The Internet Archive “Liberates” Books Published Between 1923 and 1941, and Will Put 10,000 Digitized Books Online

Here at Open Cul­ture, we can nev­er resist the chance to fea­ture books free to read and down­load online. Books can become free in a num­ber of dif­fer­ent ways, one of the most reli­able being rever­sion to the pub­lic domain after a cer­tain amount of time has passed since its pub­li­ca­tion — usu­al­ly a long time, with the result that the aver­age age of the books freely avail­able online skews quite old. Noth­ing wrong with old or even ancient read­ing mate­r­i­al, of course, but some­times one wish­es copy­right law did­n’t put quite such a delay on the process. The Inter­net Archive and its col­lab­o­ra­tors have recent­ly made progress in that depart­ment, find­ing a legal means of “lib­er­at­ing” books of a less dis­tant vin­tage than usu­al.

“The Inter­net Archive is now lever­ag­ing a lit­tle known, and per­haps nev­er used, pro­vi­sion of US copy­right law, Sec­tion 108h, which allows libraries to scan and make avail­able mate­ri­als pub­lished [from] 1923 to 1941 if they are not being active­ly sold,” writes the site’s founder Brew­ster Kahle.

Tulane Uni­ver­si­ty copy­right schol­ar Eliz­a­beth Townsend Gard and her stu­dents “helped bring the first scanned books of this era avail­able online in a col­lec­tion named for the author of the bill mak­ing this nec­es­sary: The Son­ny Bono Memo­r­i­al Col­lec­tion.” Yes, that Son­ny Sono, who after his music career (most mem­o­rably as half of Son­ny and Cher) served in the U.S. House of Rep­re­sen­ta­tives from 1994 until his death in 1998.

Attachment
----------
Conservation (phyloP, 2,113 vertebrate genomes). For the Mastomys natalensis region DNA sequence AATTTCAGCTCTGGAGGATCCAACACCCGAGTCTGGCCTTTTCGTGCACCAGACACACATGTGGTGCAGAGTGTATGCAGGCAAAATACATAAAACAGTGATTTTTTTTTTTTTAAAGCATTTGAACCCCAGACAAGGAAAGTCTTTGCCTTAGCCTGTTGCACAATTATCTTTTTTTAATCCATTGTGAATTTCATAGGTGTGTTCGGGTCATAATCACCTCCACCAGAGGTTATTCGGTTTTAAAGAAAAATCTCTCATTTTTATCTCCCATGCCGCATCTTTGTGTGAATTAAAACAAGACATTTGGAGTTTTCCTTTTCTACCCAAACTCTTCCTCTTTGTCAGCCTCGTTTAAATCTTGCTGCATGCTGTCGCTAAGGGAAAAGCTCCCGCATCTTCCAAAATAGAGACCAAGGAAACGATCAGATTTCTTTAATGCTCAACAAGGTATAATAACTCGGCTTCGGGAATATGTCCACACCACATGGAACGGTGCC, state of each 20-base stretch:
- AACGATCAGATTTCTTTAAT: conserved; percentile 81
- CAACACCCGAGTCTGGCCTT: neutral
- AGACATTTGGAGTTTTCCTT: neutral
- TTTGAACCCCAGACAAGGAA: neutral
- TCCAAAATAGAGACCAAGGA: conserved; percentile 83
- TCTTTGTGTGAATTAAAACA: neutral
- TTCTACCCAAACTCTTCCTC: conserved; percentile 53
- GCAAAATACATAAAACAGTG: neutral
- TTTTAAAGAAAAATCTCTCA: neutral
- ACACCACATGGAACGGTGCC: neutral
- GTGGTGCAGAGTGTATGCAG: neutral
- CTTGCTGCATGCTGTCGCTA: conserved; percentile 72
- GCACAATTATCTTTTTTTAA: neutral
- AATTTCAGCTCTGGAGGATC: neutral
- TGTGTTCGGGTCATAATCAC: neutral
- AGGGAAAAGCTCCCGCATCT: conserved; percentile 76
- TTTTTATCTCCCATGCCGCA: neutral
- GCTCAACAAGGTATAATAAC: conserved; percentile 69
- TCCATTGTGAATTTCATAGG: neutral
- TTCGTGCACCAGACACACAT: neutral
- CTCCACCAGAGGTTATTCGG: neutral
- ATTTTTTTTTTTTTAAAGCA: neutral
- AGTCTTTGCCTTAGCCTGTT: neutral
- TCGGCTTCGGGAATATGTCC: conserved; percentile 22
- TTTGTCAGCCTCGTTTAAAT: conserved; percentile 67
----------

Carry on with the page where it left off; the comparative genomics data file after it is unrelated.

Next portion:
At the moment, the Son­ny Bono Memo­r­i­al Col­lec­tion offers such 94-to- 76-year-old pieces of read­ing mate­r­i­al as var­ied as André Mal­raux’s The Roy­al Way, Arnold Dres­den’s An Invi­ta­tion to Math­e­mat­ics, René Kraus’ Win­ston Churchill: A Biog­ra­phy, Colonel S.P. Meek’s Frog, the Horse that Knew No Mas­ter, and Don­ald Hen­der­son Clarke’s Impa­tient Vir­gin. Kahle assures us that “We will add anoth­er 10,000 books and oth­er works in the near future,” and reminds us that “if the Found­ing Fathers had their way, almost all works from the 20th cen­tu­ry would be pub­lic domain by now.” The inten­tions of the Found­ing Fathers may mat­ter to you or they may not, but if you’re an Open Cul­ture read­er, you can hard­ly quib­ble with the new avail­abil­i­ty of dozens of free books online — and the prospect of thou­sands more soon to come. Stay tuned and watch the col­lec­tion grow.

Relat­ed Con­tent:

800 Free eBooks for iPad, Kin­dle & Oth­er Devices

2,000+ Archi­tec­ture & Art Books You Can Read Free at the Inter­net Archive

Down­load 200+ Free Mod­ern Art Books from the Guggen­heim Muse­um

Free: You Can Now Read Clas­sic Books by MIT Press on

British Library to Offer 65,000 Free eBooks

74 Free Banned Books (for Banned Books Week)

Based in Seoul, Col­in Mar­shall writes and broad­casts on cities and cul­ture. His projects include the book The State­less City: a Walk through 21st-Cen­tu­ry Los Ange­les and the video series The City in Cin­e­ma. Fol­low him on Twit­ter at @colinmarshall or on Face­book.

by | Permalink | Comments (0) |

Sup­port Open Cul­ture

We’re hop­ing to rely on our loy­al read­ers rather than errat­ic ads. To sup­port Open Cul­ture’s edu­ca­tion­al mis­sion, please con­sid­er mak­ing a dona­tion. We accept Pay­Pal, Ven­mo (@openculture), Patre­on and Cryp­to! Please find all options here. We thank you!

Leave a Reply

Open Culture was founded by Dan Colman.